Founded in 1996 by marine ecologist Dr. Gregor Hodgson, the Reef Check Foundation is an international non-profit organization dedicated to conservation of two ecosystems: tropical coral reefs and California rocky reefs. With headquarters in Los Angeles and volunteer teams in more than 80 countries, Reef Check works to create partnerships among community volunteers, government agencies, businesses, universities and other non-profit organisations.
Reef Check goals are to: educate the public about the value of reef ecosystems and the current crisis affecting marine life; to create a global network of volunteer teams trained in Reef Check’s scientific methods who regularly monitor and report on reef health; to facilitate collaboration that produces ecologically sound and economically sustainable solutions; and to stimulate local community action to protect remaining pristine reefs and rehabilitate damaged reefs worldwide.
In 1997, Reef Check conducted the first-ever global survey of coral reef health that provided scientific confirmation that our coral reefs were in crisis due to over-fishing, illegal fishing, and pollution. The results, published in a scientific journal in 1999, shocked many marine biologists who had not realized the extent of human impacts on reefs.
In August 2002, ReefCheck released its first five-year report, The Global Coral Reef Crisis – Trends and Solutions, at the World Summit on Sustainable Development in Johannesburg, South Africa.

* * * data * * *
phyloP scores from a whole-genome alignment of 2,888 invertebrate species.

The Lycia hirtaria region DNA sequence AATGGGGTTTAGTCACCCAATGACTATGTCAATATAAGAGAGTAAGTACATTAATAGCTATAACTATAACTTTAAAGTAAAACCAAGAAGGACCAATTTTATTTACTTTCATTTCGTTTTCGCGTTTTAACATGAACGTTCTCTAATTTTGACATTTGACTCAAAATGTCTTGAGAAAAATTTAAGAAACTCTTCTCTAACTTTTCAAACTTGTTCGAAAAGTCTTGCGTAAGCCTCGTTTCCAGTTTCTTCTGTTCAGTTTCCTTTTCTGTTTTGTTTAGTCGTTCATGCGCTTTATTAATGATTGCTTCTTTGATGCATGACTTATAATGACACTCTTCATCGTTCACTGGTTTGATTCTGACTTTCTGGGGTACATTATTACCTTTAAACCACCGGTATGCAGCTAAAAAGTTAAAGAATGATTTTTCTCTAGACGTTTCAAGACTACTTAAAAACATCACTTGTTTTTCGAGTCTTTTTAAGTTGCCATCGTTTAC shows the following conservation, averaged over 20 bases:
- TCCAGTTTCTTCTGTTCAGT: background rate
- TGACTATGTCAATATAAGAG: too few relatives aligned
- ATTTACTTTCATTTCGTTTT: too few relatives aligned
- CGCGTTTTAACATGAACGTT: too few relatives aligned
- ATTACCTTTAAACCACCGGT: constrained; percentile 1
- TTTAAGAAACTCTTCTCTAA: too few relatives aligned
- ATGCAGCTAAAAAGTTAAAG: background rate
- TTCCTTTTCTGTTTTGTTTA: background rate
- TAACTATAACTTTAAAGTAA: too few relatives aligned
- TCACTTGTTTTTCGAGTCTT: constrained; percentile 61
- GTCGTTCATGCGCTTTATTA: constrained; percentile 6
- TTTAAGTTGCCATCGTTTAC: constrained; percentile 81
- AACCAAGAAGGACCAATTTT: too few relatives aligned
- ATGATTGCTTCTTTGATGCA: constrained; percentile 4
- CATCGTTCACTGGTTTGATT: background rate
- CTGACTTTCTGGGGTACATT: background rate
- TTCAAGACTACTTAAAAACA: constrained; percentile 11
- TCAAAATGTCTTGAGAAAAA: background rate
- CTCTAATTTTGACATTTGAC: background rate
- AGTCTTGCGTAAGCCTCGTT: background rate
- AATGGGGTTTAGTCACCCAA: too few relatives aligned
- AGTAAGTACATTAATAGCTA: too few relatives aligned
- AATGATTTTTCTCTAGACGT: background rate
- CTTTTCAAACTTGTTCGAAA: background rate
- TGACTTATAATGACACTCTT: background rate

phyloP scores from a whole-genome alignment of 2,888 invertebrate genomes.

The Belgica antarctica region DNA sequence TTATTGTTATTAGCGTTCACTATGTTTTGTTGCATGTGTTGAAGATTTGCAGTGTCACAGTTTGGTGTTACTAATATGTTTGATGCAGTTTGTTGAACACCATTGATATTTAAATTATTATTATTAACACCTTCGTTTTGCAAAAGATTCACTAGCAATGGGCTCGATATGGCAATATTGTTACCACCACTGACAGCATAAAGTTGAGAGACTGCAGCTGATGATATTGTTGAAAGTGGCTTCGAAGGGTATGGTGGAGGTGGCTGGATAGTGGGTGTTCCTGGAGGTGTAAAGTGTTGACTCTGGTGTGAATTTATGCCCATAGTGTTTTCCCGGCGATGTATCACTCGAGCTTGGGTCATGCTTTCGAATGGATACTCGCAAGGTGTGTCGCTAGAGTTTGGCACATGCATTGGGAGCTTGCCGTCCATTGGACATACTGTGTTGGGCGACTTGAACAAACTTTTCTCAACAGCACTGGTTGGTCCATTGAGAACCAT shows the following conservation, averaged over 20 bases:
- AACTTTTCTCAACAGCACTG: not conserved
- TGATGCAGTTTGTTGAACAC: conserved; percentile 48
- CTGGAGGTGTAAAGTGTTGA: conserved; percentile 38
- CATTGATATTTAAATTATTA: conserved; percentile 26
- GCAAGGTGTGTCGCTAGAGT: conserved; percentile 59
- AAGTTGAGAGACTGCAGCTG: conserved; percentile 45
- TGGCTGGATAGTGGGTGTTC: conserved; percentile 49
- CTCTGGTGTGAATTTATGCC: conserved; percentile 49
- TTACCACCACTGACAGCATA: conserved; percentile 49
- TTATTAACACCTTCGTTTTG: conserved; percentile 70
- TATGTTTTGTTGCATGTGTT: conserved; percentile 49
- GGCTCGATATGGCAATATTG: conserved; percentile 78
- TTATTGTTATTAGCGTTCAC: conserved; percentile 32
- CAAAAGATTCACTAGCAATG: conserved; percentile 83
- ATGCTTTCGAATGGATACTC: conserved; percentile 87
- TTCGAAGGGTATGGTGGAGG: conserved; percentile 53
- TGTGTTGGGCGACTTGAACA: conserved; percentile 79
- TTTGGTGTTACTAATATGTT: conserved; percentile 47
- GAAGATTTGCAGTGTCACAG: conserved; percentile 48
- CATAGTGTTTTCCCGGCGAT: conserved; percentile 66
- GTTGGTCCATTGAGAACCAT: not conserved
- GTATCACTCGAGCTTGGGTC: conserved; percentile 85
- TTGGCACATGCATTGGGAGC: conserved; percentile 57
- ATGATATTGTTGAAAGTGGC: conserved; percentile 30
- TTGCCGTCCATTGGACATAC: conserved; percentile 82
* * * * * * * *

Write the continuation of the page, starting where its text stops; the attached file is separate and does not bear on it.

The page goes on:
Based on data collected by thousands of ReefCheck volunteer divers in over 80 countries and territories, the report was the first scientific documentation of the dramatic worldwide decline in coral reef health over a five year period.
The report concluded that there was virtually no reef in the world that remained untouched by human impacts, such as over fishing, pollution and climate change. Yet the success stories discussed in the report show that, with proper monitoring, management and protection, coral reefs can recover. It is up to us.
Since then, ReefCheck’s fast-growing network has expanded throughout all tropical seas, and has played a major role in efforts to preserve and sustain reef ecosystems.
ReefCheck has received international environmental awards for its work, and is the United Nations’ official community-based reef monitoring program.
The purpose of this pledge is to highlight the high value of coral reefs and to encourage all people and governments to support coral reef conservation. Reefcheck would like to present the Declaration along with a list of one million names to all coral reef country governments in January 2009.